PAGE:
Ten writers for children. All with something to say.


10 easy steps to make a Newbery or Caldecott award your own

Just kidding! With ALA announcements yesterday, we all have awards on the brain. I know nothing simple and sure that guarantees such results. This round we are posting on advice for aspiring children’s book creators.

I enjoy when authors and illustrators share their paths to publication. A couple years ago I was one of many speakers at the MAZZA Museum Fall Conference. Author/illustrator Tad Hills (Duck and Goose, How Rocket Learned to Read) projected a wedding photograph and suggested, “Marry your publisher.” Tad is an accomplished artist and storyteller, so his wife and publisher, Lee Wade (Schwartz and Wade) is lucky too. Fortunately, there are other ways to get attention for your work.

My path bears a little resemblance to Tad’s. I worked in-house at NYC children’s books publishers before receiving my first manuscript to illustrate. I studied illustration and design at Pratt Institute, but was too shy to show my portfolio. Rosemary Brosnan my colleague at Dutton, was determined to encourage me. I illustrated three books with Rosemary under the Lodestar imprint. I continued to work as designer/art director for many other publishers, and illustrated numerous other books offered to me by my editor-friends. I had proved myself to each of them through our working relationships.

Working in-house at Dutton, Putnam/Philomel, Bradury Press, Macmillan, Four Winds Press, and Simon and Schuster, I gained a deep knowledge of the collaborative bookmaking process. Not everyone has this opportunity or even desires to work in-house in publishing. There are other ways to learn how the system works: books, conferences, Society of Children’s Book Writers and Illustrator (SCBWI) events. In addition to understanding the how, who is also a key factor. I enjoyed proximity to people in the field. If I never got up the courage to show my portfolio, and never made these connections, I would remain unpublished. Wherever you are on your creative path, find others who can help you. Start with critique partners or groups. Seek out local chapters of SCBWI, writing/illustration classes, and all opportunities to meet editors and agents. Go to the library and read, read, read! Resources are available.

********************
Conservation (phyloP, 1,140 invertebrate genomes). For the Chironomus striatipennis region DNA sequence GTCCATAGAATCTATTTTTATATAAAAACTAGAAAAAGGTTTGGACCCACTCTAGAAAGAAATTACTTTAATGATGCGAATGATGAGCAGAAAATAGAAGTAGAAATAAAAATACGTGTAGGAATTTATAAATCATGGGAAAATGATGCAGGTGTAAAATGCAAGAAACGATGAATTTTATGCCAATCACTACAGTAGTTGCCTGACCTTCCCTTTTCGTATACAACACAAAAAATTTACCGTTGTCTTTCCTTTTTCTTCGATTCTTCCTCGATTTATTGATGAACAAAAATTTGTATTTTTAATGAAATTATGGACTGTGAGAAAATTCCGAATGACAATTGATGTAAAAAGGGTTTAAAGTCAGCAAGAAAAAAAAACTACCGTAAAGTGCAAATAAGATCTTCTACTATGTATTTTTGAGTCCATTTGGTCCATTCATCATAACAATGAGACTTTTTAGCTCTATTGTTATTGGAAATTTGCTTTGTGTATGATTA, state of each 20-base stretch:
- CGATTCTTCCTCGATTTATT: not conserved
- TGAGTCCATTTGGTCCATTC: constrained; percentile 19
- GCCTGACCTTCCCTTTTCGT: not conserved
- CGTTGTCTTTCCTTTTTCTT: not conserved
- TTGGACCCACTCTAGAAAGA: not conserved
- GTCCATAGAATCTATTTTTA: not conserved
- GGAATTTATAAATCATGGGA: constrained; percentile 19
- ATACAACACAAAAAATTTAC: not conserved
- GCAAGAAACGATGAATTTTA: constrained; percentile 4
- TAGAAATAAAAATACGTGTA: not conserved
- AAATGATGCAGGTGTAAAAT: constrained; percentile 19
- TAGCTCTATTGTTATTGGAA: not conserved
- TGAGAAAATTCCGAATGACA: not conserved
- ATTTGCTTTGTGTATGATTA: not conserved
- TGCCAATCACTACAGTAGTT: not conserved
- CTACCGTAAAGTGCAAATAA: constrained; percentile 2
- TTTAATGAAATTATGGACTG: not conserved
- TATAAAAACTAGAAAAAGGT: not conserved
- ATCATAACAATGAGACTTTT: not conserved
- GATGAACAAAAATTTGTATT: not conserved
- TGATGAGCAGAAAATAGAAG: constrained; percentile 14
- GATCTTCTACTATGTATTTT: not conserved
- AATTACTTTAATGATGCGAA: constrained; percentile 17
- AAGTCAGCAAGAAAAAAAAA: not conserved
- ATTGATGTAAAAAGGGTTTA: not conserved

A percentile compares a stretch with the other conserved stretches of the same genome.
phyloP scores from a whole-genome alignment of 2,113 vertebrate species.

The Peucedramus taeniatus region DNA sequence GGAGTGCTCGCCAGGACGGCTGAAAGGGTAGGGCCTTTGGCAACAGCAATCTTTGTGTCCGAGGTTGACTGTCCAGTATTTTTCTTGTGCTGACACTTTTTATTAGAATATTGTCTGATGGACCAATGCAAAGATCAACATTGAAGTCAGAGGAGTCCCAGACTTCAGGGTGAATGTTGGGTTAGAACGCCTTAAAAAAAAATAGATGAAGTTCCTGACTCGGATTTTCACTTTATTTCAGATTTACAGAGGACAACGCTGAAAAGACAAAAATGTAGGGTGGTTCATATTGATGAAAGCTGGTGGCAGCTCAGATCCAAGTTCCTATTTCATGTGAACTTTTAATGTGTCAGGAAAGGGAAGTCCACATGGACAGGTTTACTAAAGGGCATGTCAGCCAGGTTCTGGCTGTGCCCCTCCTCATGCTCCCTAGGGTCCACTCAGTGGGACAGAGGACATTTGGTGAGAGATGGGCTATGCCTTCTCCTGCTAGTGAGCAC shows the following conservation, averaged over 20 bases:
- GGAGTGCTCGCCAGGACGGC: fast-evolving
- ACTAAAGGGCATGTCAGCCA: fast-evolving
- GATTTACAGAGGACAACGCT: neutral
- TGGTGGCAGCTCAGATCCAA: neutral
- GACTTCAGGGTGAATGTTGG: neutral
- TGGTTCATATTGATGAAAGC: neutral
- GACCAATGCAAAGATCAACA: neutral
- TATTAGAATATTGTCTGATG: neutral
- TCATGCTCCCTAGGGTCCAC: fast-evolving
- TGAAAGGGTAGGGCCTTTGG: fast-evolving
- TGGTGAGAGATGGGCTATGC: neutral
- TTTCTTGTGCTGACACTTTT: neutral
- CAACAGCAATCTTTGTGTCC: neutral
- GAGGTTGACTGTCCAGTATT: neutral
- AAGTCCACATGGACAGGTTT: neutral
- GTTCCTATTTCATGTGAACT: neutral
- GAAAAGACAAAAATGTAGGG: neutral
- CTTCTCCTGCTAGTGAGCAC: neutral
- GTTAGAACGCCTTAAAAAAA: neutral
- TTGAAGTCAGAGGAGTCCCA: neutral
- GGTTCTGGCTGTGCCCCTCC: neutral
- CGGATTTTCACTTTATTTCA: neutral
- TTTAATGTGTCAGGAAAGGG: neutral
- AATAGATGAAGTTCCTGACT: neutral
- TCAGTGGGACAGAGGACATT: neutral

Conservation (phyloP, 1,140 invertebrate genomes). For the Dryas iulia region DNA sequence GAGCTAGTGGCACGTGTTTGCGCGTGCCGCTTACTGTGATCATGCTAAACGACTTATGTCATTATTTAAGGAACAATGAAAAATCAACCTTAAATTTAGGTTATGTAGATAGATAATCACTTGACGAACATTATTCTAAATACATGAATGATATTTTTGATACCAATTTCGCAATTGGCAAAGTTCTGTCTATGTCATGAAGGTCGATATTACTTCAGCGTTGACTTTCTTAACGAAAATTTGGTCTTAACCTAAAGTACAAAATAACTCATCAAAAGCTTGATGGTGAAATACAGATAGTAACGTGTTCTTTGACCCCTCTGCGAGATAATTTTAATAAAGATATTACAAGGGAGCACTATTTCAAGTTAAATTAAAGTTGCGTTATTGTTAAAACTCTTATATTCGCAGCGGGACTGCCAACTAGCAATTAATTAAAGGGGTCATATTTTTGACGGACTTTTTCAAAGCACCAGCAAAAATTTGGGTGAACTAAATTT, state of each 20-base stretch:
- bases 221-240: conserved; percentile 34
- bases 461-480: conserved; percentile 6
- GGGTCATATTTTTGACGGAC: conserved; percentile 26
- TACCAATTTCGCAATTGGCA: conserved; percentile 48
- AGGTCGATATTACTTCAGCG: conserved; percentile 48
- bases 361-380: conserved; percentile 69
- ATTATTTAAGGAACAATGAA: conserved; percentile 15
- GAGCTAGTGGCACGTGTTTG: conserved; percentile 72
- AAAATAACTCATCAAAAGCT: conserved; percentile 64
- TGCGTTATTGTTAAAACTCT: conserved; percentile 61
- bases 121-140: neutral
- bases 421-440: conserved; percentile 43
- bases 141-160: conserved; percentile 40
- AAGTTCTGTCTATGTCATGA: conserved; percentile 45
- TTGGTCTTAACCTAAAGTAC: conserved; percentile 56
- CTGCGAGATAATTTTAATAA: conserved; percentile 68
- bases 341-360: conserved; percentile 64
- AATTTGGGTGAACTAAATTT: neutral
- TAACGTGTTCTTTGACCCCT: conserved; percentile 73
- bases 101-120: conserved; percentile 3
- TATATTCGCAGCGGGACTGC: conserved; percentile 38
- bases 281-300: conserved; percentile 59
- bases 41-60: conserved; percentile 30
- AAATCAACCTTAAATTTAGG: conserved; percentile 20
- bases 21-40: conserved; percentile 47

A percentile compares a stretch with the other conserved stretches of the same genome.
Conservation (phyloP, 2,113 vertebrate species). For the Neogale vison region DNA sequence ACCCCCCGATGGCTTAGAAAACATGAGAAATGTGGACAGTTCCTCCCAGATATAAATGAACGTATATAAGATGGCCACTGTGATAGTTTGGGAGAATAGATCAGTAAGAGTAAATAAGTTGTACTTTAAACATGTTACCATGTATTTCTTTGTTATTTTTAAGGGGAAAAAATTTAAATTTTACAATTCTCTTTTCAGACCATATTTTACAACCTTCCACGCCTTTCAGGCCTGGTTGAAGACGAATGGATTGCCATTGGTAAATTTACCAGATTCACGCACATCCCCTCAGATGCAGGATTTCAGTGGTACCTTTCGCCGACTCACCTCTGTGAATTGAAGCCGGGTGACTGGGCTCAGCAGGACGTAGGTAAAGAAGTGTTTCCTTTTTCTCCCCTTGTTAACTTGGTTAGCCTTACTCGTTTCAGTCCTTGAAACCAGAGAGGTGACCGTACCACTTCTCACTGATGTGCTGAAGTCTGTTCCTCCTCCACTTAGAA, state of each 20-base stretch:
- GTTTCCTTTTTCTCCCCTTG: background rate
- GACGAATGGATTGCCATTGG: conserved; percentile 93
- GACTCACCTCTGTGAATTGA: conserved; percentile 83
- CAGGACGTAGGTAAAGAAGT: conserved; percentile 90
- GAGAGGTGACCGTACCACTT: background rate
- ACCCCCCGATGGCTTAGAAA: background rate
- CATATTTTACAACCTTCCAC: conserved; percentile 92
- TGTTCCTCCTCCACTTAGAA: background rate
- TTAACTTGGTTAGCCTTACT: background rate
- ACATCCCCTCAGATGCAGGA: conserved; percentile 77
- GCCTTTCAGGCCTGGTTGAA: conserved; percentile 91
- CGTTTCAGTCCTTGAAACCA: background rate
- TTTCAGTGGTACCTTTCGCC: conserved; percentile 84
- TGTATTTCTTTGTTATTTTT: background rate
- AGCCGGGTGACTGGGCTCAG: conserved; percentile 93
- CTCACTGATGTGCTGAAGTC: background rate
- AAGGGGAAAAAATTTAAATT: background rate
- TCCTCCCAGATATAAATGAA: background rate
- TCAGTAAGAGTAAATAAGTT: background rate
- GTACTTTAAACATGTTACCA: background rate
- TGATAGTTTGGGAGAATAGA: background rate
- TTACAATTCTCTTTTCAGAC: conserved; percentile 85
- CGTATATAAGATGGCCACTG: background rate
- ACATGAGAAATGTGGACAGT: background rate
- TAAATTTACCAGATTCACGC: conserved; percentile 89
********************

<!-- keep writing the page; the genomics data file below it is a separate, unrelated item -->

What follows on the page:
Most important advice I can offer is the old slogan, “just do it.” Put one foot in front of the other, put pen to paper, and go for it. Make lots of mistakes. Everyone learns through process. Don’t imagine awards or financial success. Do this for yourself, because you love it.

I am glad that I paid so little attention to good advice; had I abided by it I might have been saved from some of my most valuable mistakes.
—Edna St. Vincent Millay


Stephanie said...

LOL:) Sheesh, is it Tuesday already? I've actually been busy writing, for once, and lost track. I'll be posting on the weekend...

Edie Hemingway said...

Your advice to "just do it" is the best advice a writer or illustrator can get! And what wonderful experiences you've had working with so many different publishers!

Lauren said...

Christy, I enjoyed reading about how you began publishing/illustrating your own books. From the inside. And your advice of "just doing it" is profound. So many words and wishes can fill the time of just sitting down to do it. The quote from Edna is also going on my studio wall! Thank you!

Mark said...

Some great advice, Christy, especially the value of being with others who share your interests and passions. Having seen your work, I am very glad you took the plunge and shared your portfolio with others!!